On another level, the Macronist leaders and their mouthpieces in the media are bluffing themselves by claiming for weeks that the trade union movement is so weakened and divided that it will neither be able to unite nor act effectively over time, thinking that the social forces will quickly fall back into resignation and apathy. At worst, they envisage a renewal of the 2010 scenario. At the time, faced with Sarkozy’s pension reform project, raising the retirement age from 60 to 62, the united protest was exhausted with seven months of demonstrations and strikes that had never paralyzed the economic life of the country or prevented the passage of the reform. And to try to ward off another scenario that would be more perilous for them, they raise the spectre of possible "blockages" in transport or fuel supplies, claiming that this will quickly discredit and paralyze strikes. I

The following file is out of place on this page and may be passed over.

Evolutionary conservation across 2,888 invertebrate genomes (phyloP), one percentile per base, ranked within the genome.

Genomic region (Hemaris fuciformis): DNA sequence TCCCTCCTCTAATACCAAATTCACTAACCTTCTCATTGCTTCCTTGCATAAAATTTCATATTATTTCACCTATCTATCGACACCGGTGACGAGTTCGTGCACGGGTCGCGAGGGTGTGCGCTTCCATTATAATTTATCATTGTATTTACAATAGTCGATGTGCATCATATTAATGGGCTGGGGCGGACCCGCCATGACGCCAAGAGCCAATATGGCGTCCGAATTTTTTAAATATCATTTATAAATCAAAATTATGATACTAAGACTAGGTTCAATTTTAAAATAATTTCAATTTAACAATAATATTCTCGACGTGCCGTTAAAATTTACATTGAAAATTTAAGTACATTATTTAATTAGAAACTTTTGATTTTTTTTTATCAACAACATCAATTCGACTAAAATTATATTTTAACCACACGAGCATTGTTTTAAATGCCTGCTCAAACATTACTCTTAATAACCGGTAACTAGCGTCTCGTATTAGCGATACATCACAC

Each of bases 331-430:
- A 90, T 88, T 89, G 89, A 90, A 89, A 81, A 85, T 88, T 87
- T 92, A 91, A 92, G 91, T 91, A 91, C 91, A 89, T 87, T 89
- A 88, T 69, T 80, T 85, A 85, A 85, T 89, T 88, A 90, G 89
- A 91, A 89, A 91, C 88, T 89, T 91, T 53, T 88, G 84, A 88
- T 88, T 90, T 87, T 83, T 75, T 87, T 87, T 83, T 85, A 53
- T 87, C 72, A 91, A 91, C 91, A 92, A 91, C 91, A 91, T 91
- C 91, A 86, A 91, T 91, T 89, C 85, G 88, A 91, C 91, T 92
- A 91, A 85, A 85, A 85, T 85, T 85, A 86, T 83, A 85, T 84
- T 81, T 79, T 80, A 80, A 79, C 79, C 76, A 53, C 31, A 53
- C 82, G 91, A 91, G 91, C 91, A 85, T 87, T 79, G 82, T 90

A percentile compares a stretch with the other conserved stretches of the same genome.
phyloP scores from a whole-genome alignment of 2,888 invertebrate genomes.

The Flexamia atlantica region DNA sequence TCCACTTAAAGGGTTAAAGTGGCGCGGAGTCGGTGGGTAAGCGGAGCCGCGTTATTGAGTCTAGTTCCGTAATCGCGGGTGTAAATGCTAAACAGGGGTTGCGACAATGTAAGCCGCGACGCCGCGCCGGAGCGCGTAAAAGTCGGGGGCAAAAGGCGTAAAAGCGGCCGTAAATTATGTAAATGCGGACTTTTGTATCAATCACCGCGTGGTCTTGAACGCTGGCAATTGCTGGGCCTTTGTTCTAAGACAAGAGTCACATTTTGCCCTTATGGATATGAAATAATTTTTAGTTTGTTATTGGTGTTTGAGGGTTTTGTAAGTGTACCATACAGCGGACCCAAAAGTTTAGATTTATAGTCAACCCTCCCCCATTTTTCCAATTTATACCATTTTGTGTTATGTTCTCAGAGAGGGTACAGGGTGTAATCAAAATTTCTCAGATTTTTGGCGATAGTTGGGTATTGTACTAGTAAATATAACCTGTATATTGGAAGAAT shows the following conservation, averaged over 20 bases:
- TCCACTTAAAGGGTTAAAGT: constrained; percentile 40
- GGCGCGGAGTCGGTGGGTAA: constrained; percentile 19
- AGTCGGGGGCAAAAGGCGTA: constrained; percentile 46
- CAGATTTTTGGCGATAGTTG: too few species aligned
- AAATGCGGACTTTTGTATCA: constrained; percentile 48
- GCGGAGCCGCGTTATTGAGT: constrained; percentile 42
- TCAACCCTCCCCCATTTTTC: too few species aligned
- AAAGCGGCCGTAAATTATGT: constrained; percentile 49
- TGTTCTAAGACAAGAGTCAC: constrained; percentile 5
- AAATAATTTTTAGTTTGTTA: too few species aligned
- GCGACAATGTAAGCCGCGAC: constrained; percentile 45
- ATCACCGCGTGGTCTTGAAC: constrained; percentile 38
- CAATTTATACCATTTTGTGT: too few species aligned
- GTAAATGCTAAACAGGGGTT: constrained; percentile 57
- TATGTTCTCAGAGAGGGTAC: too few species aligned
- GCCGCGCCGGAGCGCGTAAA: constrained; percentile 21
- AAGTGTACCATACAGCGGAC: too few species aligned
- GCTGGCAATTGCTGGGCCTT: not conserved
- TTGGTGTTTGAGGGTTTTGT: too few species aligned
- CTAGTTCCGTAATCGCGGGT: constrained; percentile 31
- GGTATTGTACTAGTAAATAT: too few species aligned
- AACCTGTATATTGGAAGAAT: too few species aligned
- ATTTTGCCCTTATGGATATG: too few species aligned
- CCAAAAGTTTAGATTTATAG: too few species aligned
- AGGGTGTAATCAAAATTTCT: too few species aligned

This is an attempt to erase the fact that in 1995, millions of workers blocked by three weeks of strikes gave remarkable support to the strikers of the SNCF (railway workers) and the RATP (public transport in the Parisian region). To erase also the fact that in recent days, a majority of workers have become convinced that it will be necessary to block economic life to obtain the withdrawal of the project. It is the belief that we can be strong and determined enough to win that can be the best element in fostering broad popular support for strikes paralyzing transport or fuel distribution. Moreover, unlike today, in 1995, the strike in transport was mainly a strike "by proxy", railway workers and RATP drivers being the tip a little too solitary of the confrontation; moreover the confederal leadership of the CFDT was opposed to the strike and in support of the plan of Prime Minister Alain Juppé. Nevertheless, although Juppé was "standing fast", he had to back down and withdraw his plan. There are therefore two more favourable factors today: a broad trade-union unity, a rise in the power of several sectors of workers... and also a third one. which is precisely the experience of 2010, shared by many teams of union activists.